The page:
October 17, 2019 / 8:54 PM / a month ago

CLO market eyeing bonds with a bet on Volcker relief

NEW YORK, Oct 17 (LPC) - The US Collateralized Loan Obligation (CLO) market is preparing to welcome back high-yield bonds into its funds.

Regulators have signaled they will continue to tweak the 2013 Volcker Rule, a ban on proprietary trading that also prohibits banks from investing in CLOs that hold bonds, after finalizing a round of changes earlier this month.

Anticipating relief for CLOs, THL Credit included so-called ‘Volcker 2.0 Amendment’ language in its THL Credit Wind River 2019-2 CLO, which allows the fund to invest in bonds in the future, according to a deal document. Other managers have recently tried to include provisions for future bond purchases, but the language was scrapped during the marketing process.

The Volcker Rule is part of the Dodd-Frank Act enacted in response to the financial crisis. It forced CLO managers to avoid purchasing bonds so that banks, such as Wells Fargo and JP Morgan, could continue to buy the debt of CLOs.

Rolling back the rule would allow CLOs to purchase bonds, which can have higher yields and could boost returns to the most junior investors, the equity holders, who have seen their income pressured due to wide CLO debt tranche spreads.

Equity holders are paid last with whatever interest is left after all other fund holders are paid. As senior investors take a greater share, distributions to the equity fall. Stronger returns would help boost investment in the riskiest tranche and support continued issuance.

Loans with a B rating had yields of 6.89% in the third quarter compared to 7.27% for high-yield bonds with the same rating, according to Refinitiv LPC data.

“One of the experiences of the crisis, is that markets saw bank loans and bonds don’t work the same way,” said J. Paul Forrester, a partner at law firm Mayer Brown. “A manager would argue that there is opportunity for an arbitrage pickup by trading bonds, and that bonds are easier to get in and out of, so they can be a more efficient use of cash. Managers may also find better value in bonds.”

Some CLOs during the past year have tried to include some form of a springing-bond bucket provision in deal documents, but some investors have pushed back against the option, he said.

Investors may balk at including bonds because they are seeking loan-only products and have allocations to high-yield bonds in other funds.

VOLCKER REVISIONS

The Federal Deposit Insurance Corp (FDIC) in August said agencies intend to put forth additional, specific changes to restrictions on covered fund investments, which could offer CLOs relief.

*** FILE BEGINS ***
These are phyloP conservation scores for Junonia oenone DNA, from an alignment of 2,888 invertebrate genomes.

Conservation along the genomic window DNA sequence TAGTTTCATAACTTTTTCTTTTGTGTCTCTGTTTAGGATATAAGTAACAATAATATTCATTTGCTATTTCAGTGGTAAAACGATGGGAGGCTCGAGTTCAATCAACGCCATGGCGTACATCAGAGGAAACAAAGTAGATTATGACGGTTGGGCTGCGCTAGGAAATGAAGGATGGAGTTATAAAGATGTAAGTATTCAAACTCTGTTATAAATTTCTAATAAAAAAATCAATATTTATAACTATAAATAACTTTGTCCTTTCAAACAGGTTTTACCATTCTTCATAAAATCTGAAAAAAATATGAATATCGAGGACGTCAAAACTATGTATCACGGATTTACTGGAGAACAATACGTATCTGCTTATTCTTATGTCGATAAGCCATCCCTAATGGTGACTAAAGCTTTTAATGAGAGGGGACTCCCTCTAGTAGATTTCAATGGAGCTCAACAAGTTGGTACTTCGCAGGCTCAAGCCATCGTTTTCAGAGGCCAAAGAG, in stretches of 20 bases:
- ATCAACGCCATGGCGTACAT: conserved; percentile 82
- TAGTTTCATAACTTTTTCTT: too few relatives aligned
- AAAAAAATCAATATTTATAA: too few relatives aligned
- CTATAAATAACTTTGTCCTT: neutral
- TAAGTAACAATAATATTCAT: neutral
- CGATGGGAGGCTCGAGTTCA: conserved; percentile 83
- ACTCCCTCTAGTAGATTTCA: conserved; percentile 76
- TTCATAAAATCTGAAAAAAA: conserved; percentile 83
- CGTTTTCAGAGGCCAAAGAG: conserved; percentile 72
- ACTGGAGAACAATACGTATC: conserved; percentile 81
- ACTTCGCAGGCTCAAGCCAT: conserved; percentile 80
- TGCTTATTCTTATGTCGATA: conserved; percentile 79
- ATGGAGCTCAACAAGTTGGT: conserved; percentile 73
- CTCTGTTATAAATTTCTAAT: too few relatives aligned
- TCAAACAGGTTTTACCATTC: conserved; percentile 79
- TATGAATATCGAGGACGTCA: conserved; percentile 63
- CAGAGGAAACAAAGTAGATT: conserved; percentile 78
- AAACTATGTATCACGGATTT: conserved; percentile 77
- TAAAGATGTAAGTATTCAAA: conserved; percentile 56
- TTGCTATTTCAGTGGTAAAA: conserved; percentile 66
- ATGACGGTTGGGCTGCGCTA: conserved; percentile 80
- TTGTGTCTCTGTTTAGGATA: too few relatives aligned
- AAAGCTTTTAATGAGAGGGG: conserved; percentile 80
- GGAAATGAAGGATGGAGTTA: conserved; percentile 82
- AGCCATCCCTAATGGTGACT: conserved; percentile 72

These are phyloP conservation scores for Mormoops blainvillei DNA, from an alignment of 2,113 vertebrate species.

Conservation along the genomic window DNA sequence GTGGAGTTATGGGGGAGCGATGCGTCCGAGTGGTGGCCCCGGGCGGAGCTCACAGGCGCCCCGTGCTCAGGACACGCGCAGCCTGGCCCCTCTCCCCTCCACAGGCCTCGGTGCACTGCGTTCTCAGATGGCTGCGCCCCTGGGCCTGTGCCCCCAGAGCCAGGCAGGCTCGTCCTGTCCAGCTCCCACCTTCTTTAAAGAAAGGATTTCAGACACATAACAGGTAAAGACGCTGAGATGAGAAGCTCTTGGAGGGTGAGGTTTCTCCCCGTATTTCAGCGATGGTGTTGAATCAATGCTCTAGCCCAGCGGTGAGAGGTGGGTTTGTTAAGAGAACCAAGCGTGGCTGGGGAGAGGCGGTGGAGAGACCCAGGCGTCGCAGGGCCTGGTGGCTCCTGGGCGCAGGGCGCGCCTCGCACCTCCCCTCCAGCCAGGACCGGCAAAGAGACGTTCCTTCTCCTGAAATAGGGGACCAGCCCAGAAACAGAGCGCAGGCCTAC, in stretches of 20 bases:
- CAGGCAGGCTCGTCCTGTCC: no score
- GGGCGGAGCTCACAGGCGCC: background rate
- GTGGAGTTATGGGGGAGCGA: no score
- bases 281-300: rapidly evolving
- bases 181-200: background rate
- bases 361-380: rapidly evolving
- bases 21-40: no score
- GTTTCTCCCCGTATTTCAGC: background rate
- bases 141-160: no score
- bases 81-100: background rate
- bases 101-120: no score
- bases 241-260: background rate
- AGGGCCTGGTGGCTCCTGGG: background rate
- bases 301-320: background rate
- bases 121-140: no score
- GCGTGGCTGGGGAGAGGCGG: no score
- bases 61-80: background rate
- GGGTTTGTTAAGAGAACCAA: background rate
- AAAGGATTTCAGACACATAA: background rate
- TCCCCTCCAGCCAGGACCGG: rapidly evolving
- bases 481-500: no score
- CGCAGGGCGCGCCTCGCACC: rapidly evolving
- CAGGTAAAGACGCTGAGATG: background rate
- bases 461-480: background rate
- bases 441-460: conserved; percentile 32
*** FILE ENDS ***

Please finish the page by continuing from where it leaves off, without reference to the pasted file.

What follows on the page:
An FDIC spokesperson did not return a telephone call or email seeking comment.

The loan trade group, the Loan Syndications and Trading Association, sent a letter to regulators last year asking CLOs to be exempt from the covered fund provision.

After the Volcker Rule was finalized, managers began to issue deals that either explicitly banned the ability of the fund to purchase bonds or included a springing-bond bucket, which would allow bonds to be purchased if Volcker went away.

Recently, a number of investors have pushed for an all-out ban on bond language in CLO documents.

The provision in the THL Credit Wind River 2019-2 CLO that priced with Morgan Stanley in September, described as a “Volcker 2.0 Amendment,” has a similar flavor to those 2014 CLOs. The fund has not yet closed.

The CLO will allow issuers to purchase bonds or receive them in an exchange in the future if the Volcker Rule no longer applies, according to Kevin Lycos, a senior analyst at Fitch.

Spokespeople for THL and Morgan Stanley both declined to comment.

As the market awaits regulators’ next move, managers may continue to push for optionality.

“There is always an incentive for managers to have flexibility and equity investors want managers to have that flexibility,” said Kevin Kendra, head of Fitch’s US structured credit group. “The question is whether debt investors are really willing to accept (bond buckets) or will debt investors feel like they are adequately compensated for allowing that additional flexibility.” (Reporting by Kristen Haunss; Editing by Michelle Sierra)

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